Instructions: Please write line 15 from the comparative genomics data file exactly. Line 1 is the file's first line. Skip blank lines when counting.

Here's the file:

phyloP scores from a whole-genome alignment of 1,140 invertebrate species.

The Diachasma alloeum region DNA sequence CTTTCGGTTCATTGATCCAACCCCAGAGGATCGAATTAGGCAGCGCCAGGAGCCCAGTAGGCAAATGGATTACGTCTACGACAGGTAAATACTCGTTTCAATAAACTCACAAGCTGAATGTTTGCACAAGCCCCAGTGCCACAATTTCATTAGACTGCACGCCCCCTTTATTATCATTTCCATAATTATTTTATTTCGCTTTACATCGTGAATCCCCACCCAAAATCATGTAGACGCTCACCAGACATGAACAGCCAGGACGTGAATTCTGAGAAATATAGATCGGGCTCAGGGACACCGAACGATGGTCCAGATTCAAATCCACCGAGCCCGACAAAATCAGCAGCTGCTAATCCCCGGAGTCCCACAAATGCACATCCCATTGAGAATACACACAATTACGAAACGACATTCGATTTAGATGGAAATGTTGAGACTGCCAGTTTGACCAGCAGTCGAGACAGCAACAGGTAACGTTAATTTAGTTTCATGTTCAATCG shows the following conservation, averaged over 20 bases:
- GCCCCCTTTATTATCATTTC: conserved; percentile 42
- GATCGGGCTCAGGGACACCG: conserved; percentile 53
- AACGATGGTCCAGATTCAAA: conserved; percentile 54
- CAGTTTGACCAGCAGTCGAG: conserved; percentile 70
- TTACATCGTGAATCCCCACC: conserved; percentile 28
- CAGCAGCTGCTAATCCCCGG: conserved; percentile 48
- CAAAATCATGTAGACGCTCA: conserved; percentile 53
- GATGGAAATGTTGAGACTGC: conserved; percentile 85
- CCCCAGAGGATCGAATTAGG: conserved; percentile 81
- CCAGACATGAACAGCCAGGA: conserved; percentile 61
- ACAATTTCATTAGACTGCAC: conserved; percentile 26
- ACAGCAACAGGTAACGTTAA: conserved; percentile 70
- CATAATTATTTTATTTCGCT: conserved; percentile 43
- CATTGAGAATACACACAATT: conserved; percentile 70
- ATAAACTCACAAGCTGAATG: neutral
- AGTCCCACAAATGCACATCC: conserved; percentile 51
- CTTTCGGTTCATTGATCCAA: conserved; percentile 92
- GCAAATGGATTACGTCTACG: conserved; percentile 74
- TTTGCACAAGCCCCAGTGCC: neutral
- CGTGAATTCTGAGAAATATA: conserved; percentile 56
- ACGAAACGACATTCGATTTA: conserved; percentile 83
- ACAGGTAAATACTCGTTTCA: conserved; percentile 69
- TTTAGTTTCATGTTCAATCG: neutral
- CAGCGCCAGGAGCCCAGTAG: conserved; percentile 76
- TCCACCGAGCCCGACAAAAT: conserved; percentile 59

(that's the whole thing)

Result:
- CATAATTATTTTATTTCGCT: conserved; percentile 43